Mateusz Maszczynski is a serving international flight attendant with experience…
The absence of women at the 74th annual general meeting of aviation’s largest trade body last year was nothing less than stark. Airline delegates from around the world had gathered in Sydney, Australia to discuss the aviation industry’s most pressing issues – what they probably didn’t realise at the time was that gender diversity (or lack thereof) would become the hot topic of the meeting.
The International Air Transport Association (IATA), which represents some 290 airlines worldwide, promised to change and embarked on a mission to improve gender diversity across the aviation industry – especially in senior leadership positions where less than 3 per cent of roles are currently held by women.
But the situation is just as bad at an operational level. According to IATA’s own figures, only 5.18 per cent of pilots worldwide are women. We also know from gender pay gap figures that women are massively over-represented in low-paid aviation jobs – such as customer-facing ground-based jobs and cabin crew.
At the same time, there’s a dearth of women in so-called STEM careers (science, technology, engineering and mathematics). A number of airlines are trying to improve but change is painstakingly slow…
In an attempt to encourage change at a faster pace, IATA has launched several initiatives most recent of which is its 25by2025 campaign – an initiative to “advance gender diversity in the airline industry” by increasing the number of women in senior leadership roles by either 25 per cent compared to current levels or to a minimum of 25 per cent.
IATA also wants to increase the number of women in underrepresented roles – like flight crew and engineering – by the same level and would like to see airlines report key diversity figures annually.
But there’s a hitch – of IATA’s 290 airline members, the organisation can only so far name three participants in the 25by2025 programme. Or to put it another way, just 1% of IATA’s membership has so far publicly pledged their support to this important gender diversity campaign.
IATA says it will release the details of more participating airlines at its global media day which is slated to take place on December 11.
Of those three airlines that have pledged support, Qatar Airways – whose outspoken chief executive caused controversy and consternation by suggesting only men are capable of running an airline – is one. Akbar Al Baker, made the comments at IATA’s annual meeting last year in response to a question from a journalist about the lack of gender diversity in the aviation industry.
The airline reacted quickly to limit the damage from this latest PR disaster by its own CEO, with Baker issuing a statement that explained away his comments as a badly formed joke.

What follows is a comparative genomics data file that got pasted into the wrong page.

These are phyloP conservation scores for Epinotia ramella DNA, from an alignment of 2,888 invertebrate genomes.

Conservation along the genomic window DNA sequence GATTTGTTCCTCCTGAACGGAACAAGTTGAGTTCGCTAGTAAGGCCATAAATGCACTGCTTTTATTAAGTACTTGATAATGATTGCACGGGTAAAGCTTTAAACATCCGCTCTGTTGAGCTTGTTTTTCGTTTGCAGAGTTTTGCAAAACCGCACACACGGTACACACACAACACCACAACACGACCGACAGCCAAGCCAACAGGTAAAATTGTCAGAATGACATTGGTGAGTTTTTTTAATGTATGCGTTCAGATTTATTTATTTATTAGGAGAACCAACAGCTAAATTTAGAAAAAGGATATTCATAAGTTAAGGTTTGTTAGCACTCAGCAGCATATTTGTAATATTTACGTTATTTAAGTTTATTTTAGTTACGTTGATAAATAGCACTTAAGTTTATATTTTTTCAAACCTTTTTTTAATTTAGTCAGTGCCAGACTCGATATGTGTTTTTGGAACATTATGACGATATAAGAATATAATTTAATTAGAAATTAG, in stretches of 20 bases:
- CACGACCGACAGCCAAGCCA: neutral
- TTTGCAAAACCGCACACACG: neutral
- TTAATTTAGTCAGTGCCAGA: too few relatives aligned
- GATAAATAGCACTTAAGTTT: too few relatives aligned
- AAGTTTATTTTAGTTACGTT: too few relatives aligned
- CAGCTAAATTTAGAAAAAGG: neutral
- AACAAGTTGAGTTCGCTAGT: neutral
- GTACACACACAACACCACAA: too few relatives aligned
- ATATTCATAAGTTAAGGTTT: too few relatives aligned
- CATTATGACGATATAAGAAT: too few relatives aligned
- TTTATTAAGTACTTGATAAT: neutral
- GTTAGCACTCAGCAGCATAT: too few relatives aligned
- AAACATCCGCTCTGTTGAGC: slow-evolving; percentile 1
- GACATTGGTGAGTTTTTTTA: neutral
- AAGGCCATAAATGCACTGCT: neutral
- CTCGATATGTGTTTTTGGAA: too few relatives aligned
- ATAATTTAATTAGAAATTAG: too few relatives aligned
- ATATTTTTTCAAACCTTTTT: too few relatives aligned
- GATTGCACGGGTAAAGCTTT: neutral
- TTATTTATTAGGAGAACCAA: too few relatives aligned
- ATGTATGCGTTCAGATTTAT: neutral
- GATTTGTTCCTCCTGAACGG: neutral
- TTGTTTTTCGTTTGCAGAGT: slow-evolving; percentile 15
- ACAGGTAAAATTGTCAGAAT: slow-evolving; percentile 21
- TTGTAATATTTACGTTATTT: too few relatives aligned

Since then, Qatar Airways has become the key sponsor of a diversity and inclusion awards programme created by IATA earlier this year. Unfortunately, that sentiment was lost when it was revealed the airline was still holding ‘female only’ recruitment events for cabin crew (although, these have now been banned – at least publicly).
It would appear, though, that other IATA airline members still haven’t received the memo. While many airlines have to abide by anti-discrimination employment laws in the country’s that they’re based, that’s not the case for some carriers. IATA has to hope these airlines will see the benefit of promoting gender equality… in every business area.
In the last couple of weeks, at least two IATA members have held ‘female only’ recruitment events for cabin crew. Air Arabia is still holding Open Day’s for females aged between 20 and 26 years old who are “cheerful”, have “clear skin” and a “positive attitude”.
Meanwhile, Malaysia Airlines recently held a cabin crew recruitment events which was only open to female applicants. In the past, Singapore Airlines has promoted its outdated “Singapore Girl” cabin crew image with “female only” cabin crew recruitment – although, this has only recently been stopped.
In Japan, discriminatory hiring practices have been blamed for the fact that only 1 per cent of cabin crew are currently male, while EVA Air only just started hiring male cabin crew for the first time in its history (and even then in limited numbers) following a strike by female flight attendants who wanted greater diversity.
The list of offending airlines could go on and on and the messaging it sends out is a simple but archaic one – women are best suited to lower-paid service orientated jobs.
But a spokesperson for IATA says that’s current initiatives aren’t designed to change cabin crew recruitment rules that are dripping in sexism.
“Diversity takes many forms and its benefits can be seen across businesses. The 25by2025 campaign is a voluntary pledge that individual airlines are making to address specifically the under-representation of women in senior and some specialized technical roles. Cabin crew is an area where women have been traditionally over-represented,” the spokesperson told us in an emailed statement.
“IATA has no comment on the commercial or recruiting decisions made by airlines in compliance with applicable labor laws.”
We reached out to both Air Arabia and Malaysia Airlines but neither airline responded to our request for comment.
Mateusz Maszczynski is a serving international flight attendant with experience at a major Middle East and European airline. Mateusz is passionate about the aviation industry and helping aspiring flight attendants achieve their dreams. Cabin crew recruitment can be tough, ultra-competitive and just a little bit confusing - Mateusz has been there and done that. He's got the low down on what really works.